Into the Apennines

img_2243Setting off at a mighty clip from Zagarolo, I stuck to the main road and thus saw the buttresses and arches of Palestrina only in the distance. Now further from Rome, the highways are much less crowded and perfectly pleasant to walk on for the most part – so the bus can wait.

This is Cave – one small town that happens to be on the main road itself.

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I stopped to explore its vertiginous terraces. It was extremely silent and typical of Italian mountain towns: cobbled crack-alleys festooned with clothes hung out to dry between the ancient stonework, the distant murmuring of a television, and an ageing population. Plant pots and rat-traps lay outside centuries-old stable doors whose rusting bolts become be the only lynchpin holding planking to frame. Ramparts pile one on top the other, epoch upon epoch – some overgrown with weeds, others soaring up to support homes which jutted out from the foliage of the steep hillside into the sky.

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Each dizzying thoroughfare and narrow stairway gave way to another breathtaking view over rooftops of moulting terracotta, where weeds rose up to clutch at the walls of derelict houses, as if fighting to pull the whole town back to the valley floor. The only voices I heard were of old women leaning from dilapidated upstairs window frames to pick up a mobile phone signal – their eyes gazing out into the distance.

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img_2232A little way on, I came across the rare sight of a youngish man (forties) – helping his parents in an olive grove. When I stopped to photograph the family at work, Alessandro and his parents wouldn’t let me continue without asking me what I was up to and where I was going.  Quickly, they up-turned a crate, set out four glasses and uncorked a glass flagon of pink liquid – their home-made wine.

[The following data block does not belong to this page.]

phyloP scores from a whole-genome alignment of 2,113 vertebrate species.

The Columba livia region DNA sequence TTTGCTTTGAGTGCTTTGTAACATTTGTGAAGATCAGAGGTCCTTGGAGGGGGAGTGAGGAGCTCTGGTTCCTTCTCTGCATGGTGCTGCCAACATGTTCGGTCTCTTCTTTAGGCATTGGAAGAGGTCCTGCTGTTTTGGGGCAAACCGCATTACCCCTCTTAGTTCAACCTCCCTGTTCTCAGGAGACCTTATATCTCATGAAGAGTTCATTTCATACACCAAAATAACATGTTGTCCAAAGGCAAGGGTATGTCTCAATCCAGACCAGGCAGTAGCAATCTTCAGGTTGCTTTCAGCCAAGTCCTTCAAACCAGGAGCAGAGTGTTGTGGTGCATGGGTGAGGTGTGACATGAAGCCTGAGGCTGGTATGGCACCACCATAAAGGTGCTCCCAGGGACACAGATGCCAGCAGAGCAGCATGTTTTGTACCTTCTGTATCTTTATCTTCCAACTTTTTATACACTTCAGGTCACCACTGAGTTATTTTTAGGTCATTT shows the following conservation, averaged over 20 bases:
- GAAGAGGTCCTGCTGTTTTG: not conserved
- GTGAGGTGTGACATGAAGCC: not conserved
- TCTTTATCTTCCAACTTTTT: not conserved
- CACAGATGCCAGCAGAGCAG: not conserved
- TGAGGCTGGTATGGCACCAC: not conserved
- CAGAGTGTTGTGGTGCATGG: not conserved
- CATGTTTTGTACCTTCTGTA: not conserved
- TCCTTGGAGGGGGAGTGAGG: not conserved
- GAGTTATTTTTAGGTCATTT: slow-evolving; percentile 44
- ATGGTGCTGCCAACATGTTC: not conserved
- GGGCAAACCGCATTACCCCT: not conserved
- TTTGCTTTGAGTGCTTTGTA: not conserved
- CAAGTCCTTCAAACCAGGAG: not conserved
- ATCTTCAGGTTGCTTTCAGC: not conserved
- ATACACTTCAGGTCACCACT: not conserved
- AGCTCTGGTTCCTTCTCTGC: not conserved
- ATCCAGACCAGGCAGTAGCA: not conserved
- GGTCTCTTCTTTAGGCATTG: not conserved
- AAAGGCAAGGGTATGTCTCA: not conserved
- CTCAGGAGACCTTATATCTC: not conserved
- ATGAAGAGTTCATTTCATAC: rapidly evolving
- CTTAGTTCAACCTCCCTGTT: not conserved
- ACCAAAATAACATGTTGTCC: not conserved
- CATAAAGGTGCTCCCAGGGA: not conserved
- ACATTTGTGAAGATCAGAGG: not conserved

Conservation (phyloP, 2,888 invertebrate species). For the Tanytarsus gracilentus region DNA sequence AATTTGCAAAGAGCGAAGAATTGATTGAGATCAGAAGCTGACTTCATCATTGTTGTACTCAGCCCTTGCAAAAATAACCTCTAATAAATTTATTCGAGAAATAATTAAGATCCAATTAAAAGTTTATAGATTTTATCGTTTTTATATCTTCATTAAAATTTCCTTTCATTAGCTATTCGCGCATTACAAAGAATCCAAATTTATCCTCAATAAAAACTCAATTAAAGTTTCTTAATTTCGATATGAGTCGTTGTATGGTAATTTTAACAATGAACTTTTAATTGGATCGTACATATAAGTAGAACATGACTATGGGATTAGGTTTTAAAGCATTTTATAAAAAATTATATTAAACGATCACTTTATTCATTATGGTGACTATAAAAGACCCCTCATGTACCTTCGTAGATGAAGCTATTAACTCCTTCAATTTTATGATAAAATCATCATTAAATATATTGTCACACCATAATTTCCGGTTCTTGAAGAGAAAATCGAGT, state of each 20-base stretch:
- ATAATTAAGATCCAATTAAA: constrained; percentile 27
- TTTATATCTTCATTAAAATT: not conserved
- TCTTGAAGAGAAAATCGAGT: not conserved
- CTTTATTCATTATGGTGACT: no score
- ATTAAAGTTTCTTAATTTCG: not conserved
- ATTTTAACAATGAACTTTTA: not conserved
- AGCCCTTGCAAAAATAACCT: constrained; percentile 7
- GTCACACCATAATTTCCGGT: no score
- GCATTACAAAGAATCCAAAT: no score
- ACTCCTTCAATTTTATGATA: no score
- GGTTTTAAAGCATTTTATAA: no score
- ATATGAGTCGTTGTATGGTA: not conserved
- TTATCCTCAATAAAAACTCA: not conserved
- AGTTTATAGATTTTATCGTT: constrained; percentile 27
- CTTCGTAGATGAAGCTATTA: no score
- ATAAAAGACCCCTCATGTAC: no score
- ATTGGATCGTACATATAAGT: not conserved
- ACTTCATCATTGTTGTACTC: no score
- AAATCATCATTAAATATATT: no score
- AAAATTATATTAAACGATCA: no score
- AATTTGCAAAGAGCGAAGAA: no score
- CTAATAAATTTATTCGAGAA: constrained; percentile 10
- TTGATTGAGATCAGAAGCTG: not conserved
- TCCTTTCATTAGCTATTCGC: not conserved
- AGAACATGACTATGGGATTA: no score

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Harvesting olives

Apparently olives have to be soaked in brine for about a month before you can really put them in your mouth – although this particular verity were destined for the oil press. The family explained to me that, in previous seasons, they had been helped by Romanians during the harvest but – alas – the Romanians have all gone to Germany.

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They insisted ‘tai un selfie con noi!’

As I headed on, weighed down with an extra bottle of the family’s wine and a ration of their cheese and prosciutto, I brooded darkly on the bright, credit-driven, smash-and-grab world of fiat gentrification. Alessandro – who, I assume, was not be tempted from his elderly parents’ farmstead by the false promises of city life – is the kind of noble, straightforward fellow for whom I fear there is no temporal reward and, frankly, civilisation is pretty screwed until there is.

Mind you, it occurred to me that there is no particular temporal punishment for people like that either – so long as you don’t mind a solitary life in the hills.

I set up camp near to Piglio.

This morning, I set off again at 7:00. The highway snaked through a wide valley, a low mist shrouding the surrounding fields. Looking up, there are signs of a great sparsity looming in the mountains ahead: A lonely fort here; the grey smudge and solitary spire of a village there. Gradually, the incline steepens as we press on into the forested range which divides the Italy of budget-airline gastro-breaks from the Italy of beach-beds, bachelor parties and booze cruises.

We are entering the ‘dark zone.’

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